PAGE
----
This amendment would make all members and former members of an LLP liable for the preferential debts incurred during their membership. I do not believe that they should be liable to make those payments. It would be against the principle of limited liability which is at the heart of the Bill. In other words, it would extend the privileges of preferential creditors over those of non-preferential creditors and I am sure that that is not what the noble Lord wishes to do. Also, it means that LLPs would be treated differently from companies for insolvency purposes. There really should be consistency in the law in this area and members of an LLP should not be in a worse position than their company counterparts. It would make it a less attractive vehicle.

I question also the fairness of the amendment. If we take into account the position of the unsecured creditors, what justification can there be for government departments, which would be the major beneficiaries of the amendment together with employees' remuneration, being repaid in full when it is likely that unsecured creditors will receive little or nothing? Though I am sure the amendment is moved with the best of motives, I do not believe it will achieve the objectives required. I hope therefore that the noble Lord will not press it.

Lord Sharman: I am grateful to the Minister for his explanation. The whole principle of preference in

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insolvency is to place one class of debtors--or creditors, depending on which side of the fence one sits--ahead of the others. That is precisely what the law sets out to do. The preferential creditors, so far as they are government departments, are government departments where the entity collects money on behalf of the Government. They are not debts to the Government for income or corporation tax; in that sense they are VAT and PAYE. It is important therefore that we should not, as we have with this legislation, effectively place in regard to a pool of assets unsecured creditors ahead of preferred creditors. I recognise from the Minister's explanation that this is an immensely complex subject. I do not propose to press the amendment. I beg leave to withdraw it.

Amendment, by leave, withdrawn.

Clause 13 agreed to.

Clause 14 [Application of company law etc.]:

Lord Goodhart moved Amendment No. 43:

    Page 6, line 34, at end insert--

("( ) requiring limited liability partnerships and oversea limited liability partnerships or any category of limited liability partnership or oversea limited liability partnership to effect and maintain policies of insurance on such terms and for such amount as may be specified against such risks as may be specified (including risks of negligence by a member, agent or employee of the limited liability partnership or oversea limited liability partnership),").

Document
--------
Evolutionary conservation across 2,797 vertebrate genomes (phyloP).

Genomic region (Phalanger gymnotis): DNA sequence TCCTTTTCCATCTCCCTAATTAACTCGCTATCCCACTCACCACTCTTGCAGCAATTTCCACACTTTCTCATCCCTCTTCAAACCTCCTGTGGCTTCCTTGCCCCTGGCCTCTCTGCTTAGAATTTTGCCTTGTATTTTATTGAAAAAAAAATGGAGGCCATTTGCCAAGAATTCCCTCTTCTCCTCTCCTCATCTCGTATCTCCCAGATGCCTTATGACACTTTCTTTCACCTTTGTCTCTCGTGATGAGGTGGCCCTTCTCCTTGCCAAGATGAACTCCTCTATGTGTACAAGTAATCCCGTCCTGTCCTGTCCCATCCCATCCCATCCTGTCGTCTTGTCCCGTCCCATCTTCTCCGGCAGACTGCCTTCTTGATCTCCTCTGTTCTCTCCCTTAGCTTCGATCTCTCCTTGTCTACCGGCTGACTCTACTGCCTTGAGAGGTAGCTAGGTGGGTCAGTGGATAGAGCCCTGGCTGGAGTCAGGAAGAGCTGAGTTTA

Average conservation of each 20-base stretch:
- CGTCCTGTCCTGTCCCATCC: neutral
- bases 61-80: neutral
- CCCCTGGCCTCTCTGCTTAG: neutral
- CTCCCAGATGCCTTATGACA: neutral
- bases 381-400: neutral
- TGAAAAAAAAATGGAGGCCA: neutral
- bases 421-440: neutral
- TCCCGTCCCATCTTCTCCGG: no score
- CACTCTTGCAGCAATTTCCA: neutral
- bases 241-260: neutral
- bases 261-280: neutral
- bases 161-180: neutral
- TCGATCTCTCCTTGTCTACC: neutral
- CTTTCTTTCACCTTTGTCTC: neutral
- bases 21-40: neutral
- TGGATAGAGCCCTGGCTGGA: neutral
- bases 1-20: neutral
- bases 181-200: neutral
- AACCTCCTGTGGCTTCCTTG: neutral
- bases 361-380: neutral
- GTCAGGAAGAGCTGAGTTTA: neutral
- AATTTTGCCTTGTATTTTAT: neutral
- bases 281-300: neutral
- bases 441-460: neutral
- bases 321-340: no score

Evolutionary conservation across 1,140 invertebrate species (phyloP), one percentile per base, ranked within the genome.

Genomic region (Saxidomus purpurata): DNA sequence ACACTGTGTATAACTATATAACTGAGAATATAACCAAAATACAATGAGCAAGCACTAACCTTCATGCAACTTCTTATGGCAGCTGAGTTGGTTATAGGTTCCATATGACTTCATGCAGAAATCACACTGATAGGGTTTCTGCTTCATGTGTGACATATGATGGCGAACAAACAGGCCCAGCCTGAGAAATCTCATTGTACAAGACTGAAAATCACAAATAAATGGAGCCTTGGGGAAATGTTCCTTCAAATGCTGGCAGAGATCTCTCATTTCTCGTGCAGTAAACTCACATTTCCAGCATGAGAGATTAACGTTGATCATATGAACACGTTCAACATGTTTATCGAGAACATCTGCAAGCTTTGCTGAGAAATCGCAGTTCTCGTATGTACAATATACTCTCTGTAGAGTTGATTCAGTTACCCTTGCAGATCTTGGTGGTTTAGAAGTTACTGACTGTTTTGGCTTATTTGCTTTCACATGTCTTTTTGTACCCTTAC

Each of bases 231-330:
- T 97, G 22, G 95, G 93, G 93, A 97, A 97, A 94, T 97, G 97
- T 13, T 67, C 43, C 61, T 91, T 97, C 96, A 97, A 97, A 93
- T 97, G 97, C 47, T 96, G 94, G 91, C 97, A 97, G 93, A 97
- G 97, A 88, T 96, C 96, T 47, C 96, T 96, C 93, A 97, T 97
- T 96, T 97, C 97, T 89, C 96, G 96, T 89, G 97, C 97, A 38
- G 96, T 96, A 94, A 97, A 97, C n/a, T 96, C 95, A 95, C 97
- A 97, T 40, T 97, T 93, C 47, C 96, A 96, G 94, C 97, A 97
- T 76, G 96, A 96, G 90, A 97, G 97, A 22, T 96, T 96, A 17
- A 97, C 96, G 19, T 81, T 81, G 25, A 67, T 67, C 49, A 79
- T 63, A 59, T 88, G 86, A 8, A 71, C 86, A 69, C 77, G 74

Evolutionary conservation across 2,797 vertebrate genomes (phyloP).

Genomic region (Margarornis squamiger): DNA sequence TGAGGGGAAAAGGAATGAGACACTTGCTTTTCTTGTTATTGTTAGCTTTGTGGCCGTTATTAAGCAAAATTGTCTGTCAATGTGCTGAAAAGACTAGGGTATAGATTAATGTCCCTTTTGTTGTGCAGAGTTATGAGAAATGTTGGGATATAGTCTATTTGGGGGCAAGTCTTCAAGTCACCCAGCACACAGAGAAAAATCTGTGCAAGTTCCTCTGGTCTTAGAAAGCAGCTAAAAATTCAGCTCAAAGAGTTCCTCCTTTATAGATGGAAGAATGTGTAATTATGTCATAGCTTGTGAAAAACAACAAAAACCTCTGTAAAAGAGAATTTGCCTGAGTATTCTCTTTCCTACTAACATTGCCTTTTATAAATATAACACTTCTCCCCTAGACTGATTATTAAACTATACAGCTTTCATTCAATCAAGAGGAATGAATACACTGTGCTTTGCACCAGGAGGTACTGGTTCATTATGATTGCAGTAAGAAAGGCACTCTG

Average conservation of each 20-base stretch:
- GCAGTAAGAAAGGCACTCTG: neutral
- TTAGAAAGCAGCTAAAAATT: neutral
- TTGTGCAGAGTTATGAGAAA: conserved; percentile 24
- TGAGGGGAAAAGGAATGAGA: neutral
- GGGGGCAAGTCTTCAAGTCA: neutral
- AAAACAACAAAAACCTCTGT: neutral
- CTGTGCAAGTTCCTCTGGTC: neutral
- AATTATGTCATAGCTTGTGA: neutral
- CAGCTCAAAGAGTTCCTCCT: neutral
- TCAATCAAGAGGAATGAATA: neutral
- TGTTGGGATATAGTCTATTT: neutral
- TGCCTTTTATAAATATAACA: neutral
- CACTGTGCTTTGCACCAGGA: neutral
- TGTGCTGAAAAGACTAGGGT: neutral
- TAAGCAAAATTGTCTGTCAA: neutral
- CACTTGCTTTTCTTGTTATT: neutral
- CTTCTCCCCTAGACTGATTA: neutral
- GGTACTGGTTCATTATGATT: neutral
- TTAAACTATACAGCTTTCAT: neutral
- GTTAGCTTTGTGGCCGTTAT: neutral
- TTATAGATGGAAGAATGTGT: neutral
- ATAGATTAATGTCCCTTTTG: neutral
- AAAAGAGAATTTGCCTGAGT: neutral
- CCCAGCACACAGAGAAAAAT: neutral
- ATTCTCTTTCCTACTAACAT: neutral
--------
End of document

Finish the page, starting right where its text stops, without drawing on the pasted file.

The noble Lord said: Amendment No. 43, somewhat unusually, proposes to give an additional power to the Government. Solicitors and chartered accountants are required by their professional rules to carry professional indemnity insurance. Personal liability of partners arises only if the damages exceed the insurance cover or there is some non-disclosure which entitles the insurers to disclaim.

That means that victims are unlikely to obtain compensation unless the claim against the partners is extremely large. But a requirement to carry professional indemnity insurance does not apply to all businesses or professions which are likely to be carried on as LLPs. There is therefore a risk of moral hazard. If the members of the firm know that in the event of a large claim they can simply wind up the firm and start again, they may be tempted to reduce their insurance cover or indeed not to insure at all. This may or may not turn out to be a problem. But the Government should have reserve powers to require LLPs to comply with minimum insurance requirements for professional negligence.

That would not be appropriate across the board. For example, it would not be appropriate for an LLP which is running a corner shop. But, in general, firms offering skilled services to the public should insure against the negligence of their members or employees. There should therefore be a flexible power for the Government to say that in certain categories, where adequate insurance is not a requirement of their professional bodies, the carrying of insurance is a

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necessary condition for obtaining limited liability. The Government should therefore have the power to insist on insurance being carried. I beg to move.